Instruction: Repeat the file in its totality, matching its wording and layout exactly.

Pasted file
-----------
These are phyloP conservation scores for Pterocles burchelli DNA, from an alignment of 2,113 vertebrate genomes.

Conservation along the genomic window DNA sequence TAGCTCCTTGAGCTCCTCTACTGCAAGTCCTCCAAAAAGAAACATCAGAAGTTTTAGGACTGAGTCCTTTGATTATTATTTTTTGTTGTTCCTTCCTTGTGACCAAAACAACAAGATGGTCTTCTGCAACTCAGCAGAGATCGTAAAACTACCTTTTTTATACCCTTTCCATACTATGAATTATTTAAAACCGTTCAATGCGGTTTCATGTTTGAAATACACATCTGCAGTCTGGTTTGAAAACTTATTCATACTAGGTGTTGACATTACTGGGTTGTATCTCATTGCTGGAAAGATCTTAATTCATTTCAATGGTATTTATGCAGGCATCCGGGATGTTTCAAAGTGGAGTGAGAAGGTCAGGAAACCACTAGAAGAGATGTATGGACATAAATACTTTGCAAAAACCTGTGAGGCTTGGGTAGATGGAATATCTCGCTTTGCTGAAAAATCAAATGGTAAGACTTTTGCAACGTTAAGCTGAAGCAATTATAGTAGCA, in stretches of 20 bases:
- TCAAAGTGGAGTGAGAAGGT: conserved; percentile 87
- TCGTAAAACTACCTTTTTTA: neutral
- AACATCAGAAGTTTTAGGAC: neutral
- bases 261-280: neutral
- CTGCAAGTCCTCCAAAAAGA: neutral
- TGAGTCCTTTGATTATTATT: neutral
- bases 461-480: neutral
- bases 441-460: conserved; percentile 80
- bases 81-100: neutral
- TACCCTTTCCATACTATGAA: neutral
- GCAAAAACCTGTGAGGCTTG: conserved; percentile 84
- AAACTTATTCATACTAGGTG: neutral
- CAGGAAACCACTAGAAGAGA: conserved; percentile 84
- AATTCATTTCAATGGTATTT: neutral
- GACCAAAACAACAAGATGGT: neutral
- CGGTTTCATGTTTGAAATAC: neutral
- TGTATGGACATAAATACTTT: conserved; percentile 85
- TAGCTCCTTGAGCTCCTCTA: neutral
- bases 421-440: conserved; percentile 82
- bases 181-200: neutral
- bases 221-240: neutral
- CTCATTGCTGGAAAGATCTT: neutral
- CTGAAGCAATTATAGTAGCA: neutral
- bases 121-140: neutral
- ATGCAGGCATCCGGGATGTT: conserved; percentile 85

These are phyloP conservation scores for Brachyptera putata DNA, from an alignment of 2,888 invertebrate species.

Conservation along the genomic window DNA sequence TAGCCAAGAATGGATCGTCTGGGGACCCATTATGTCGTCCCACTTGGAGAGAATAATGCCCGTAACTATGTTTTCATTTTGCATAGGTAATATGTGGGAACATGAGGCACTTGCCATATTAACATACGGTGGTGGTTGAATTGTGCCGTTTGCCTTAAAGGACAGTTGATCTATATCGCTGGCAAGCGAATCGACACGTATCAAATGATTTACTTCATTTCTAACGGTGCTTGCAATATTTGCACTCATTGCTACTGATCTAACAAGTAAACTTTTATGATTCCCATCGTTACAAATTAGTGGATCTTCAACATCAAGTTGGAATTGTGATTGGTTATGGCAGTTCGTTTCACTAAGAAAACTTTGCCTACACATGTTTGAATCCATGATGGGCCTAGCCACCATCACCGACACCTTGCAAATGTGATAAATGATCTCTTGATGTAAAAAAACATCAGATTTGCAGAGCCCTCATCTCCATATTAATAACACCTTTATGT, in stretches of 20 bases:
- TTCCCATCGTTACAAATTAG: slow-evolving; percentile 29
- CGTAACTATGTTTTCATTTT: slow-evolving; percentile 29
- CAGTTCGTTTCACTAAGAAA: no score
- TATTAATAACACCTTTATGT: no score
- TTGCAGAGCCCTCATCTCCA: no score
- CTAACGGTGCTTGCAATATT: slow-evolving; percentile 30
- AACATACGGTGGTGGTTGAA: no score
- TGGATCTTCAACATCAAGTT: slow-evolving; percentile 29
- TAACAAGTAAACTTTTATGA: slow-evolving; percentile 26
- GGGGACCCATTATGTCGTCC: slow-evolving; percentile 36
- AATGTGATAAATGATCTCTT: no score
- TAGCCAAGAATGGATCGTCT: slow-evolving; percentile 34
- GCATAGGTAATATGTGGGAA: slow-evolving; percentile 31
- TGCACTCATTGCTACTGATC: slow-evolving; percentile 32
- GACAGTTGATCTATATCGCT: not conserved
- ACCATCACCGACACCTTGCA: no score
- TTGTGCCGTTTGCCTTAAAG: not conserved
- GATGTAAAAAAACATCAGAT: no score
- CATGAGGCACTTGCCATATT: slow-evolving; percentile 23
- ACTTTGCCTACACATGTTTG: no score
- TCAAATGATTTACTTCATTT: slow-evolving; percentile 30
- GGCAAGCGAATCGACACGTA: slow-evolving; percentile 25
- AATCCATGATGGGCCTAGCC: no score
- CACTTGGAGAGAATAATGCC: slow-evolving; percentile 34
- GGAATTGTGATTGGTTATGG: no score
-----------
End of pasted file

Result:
These are phyloP conservation scores for Pterocles burchelli DNA, from an alignment of 2,113 vertebrate genomes.

Conservation along the genomic window DNA sequence TAGCTCCTTGAGCTCCTCTACTGCAAGTCCTCCAAAAAGAAACATCAGAAGTTTTAGGACTGAGTCCTTTGATTATTATTTTTTGTTGTTCCTTCCTTGTGACCAAAACAACAAGATGGTCTTCTGCAACTCAGCAGAGATCGTAAAACTACCTTTTTTATACCCTTTCCATACTATGAATTATTTAAAACCGTTCAATGCGGTTTCATGTTTGAAATACACATCTGCAGTCTGGTTTGAAAACTTATTCATACTAGGTGTTGACATTACTGGGTTGTATCTCATTGCTGGAAAGATCTTAATTCATTTCAATGGTATTTATGCAGGCATCCGGGATGTTTCAAAGTGGAGTGAGAAGGTCAGGAAACCACTAGAAGAGATGTATGGACATAAATACTTTGCAAAAACCTGTGAGGCTTGGGTAGATGGAATATCTCGCTTTGCTGAAAAATCAAATGGTAAGACTTTTGCAACGTTAAGCTGAAGCAATTATAGTAGCA, in stretches of 20 bases:
- TCAAAGTGGAGTGAGAAGGT: conserved; percentile 87
- TCGTAAAACTACCTTTTTTA: neutral
- AACATCAGAAGTTTTAGGAC: neutral
- bases 261-280: neutral
- CTGCAAGTCCTCCAAAAAGA: neutral
- TGAGTCCTTTGATTATTATT: neutral
- bases 461-480: neutral
- bases 441-460: conserved; percentile 80
- bases 81-100: neutral
- TACCCTTTCCATACTATGAA: neutral
- GCAAAAACCTGTGAGGCTTG: conserved; percentile 84
- AAACTTATTCATACTAGGTG: neutral
- CAGGAAACCACTAGAAGAGA: conserved; percentile 84
- AATTCATTTCAATGGTATTT: neutral
- GACCAAAACAACAAGATGGT: neutral
- CGGTTTCATGTTTGAAATAC: neutral
- TGTATGGACATAAATACTTT: conserved; percentile 85
- TAGCTCCTTGAGCTCCTCTA: neutral
- bases 421-440: conserved; percentile 82
- bases 181-200: neutral
- bases 221-240: neutral
- CTCATTGCTGGAAAGATCTT: neutral
- CTGAAGCAATTATAGTAGCA: neutral
- bases 121-140: neutral
- ATGCAGGCATCCGGGATGTT: conserved; percentile 85

These are phyloP conservation scores for Brachyptera putata DNA, from an alignment of 2,888 invertebrate species.

Conservation along the genomic window DNA sequence TAGCCAAGAATGGATCGTCTGGGGACCCATTATGTCGTCCCACTTGGAGAGAATAATGCCCGTAACTATGTTTTCATTTTGCATAGGTAATATGTGGGAACATGAGGCACTTGCCATATTAACATACGGTGGTGGTTGAATTGTGCCGTTTGCCTTAAAGGACAGTTGATCTATATCGCTGGCAAGCGAATCGACACGTATCAAATGATTTACTTCATTTCTAACGGTGCTTGCAATATTTGCACTCATTGCTACTGATCTAACAAGTAAACTTTTATGATTCCCATCGTTACAAATTAGTGGATCTTCAACATCAAGTTGGAATTGTGATTGGTTATGGCAGTTCGTTTCACTAAGAAAACTTTGCCTACACATGTTTGAATCCATGATGGGCCTAGCCACCATCACCGACACCTTGCAAATGTGATAAATGATCTCTTGATGTAAAAAAACATCAGATTTGCAGAGCCCTCATCTCCATATTAATAACACCTTTATGT, in stretches of 20 bases:
- TTCCCATCGTTACAAATTAG: slow-evolving; percentile 29
- CGTAACTATGTTTTCATTTT: slow-evolving; percentile 29
- CAGTTCGTTTCACTAAGAAA: no score
- TATTAATAACACCTTTATGT: no score
- TTGCAGAGCCCTCATCTCCA: no score
- CTAACGGTGCTTGCAATATT: slow-evolving; percentile 30
- AACATACGGTGGTGGTTGAA: no score
- TGGATCTTCAACATCAAGTT: slow-evolving; percentile 29
- TAACAAGTAAACTTTTATGA: slow-evolving; percentile 26
- GGGGACCCATTATGTCGTCC: slow-evolving; percentile 36
- AATGTGATAAATGATCTCTT: no score
- TAGCCAAGAATGGATCGTCT: slow-evolving; percentile 34
- GCATAGGTAATATGTGGGAA: slow-evolving; percentile 31
- TGCACTCATTGCTACTGATC: slow-evolving; percentile 32
- GACAGTTGATCTATATCGCT: not conserved
- ACCATCACCGACACCTTGCA: no score
- TTGTGCCGTTTGCCTTAAAG: not conserved
- GATGTAAAAAAACATCAGAT: no score
- CATGAGGCACTTGCCATATT: slow-evolving; percentile 23
- ACTTTGCCTACACATGTTTG: no score
- TCAAATGATTTACTTCATTT: slow-evolving; percentile 30
- GGCAAGCGAATCGACACGTA: slow-evolving; percentile 25
- AATCCATGATGGGCCTAGCC: no score
- CACTTGGAGAGAATAATGCC: slow-evolving; percentile 34
- GGAATTGTGATTGGTTATGG: no score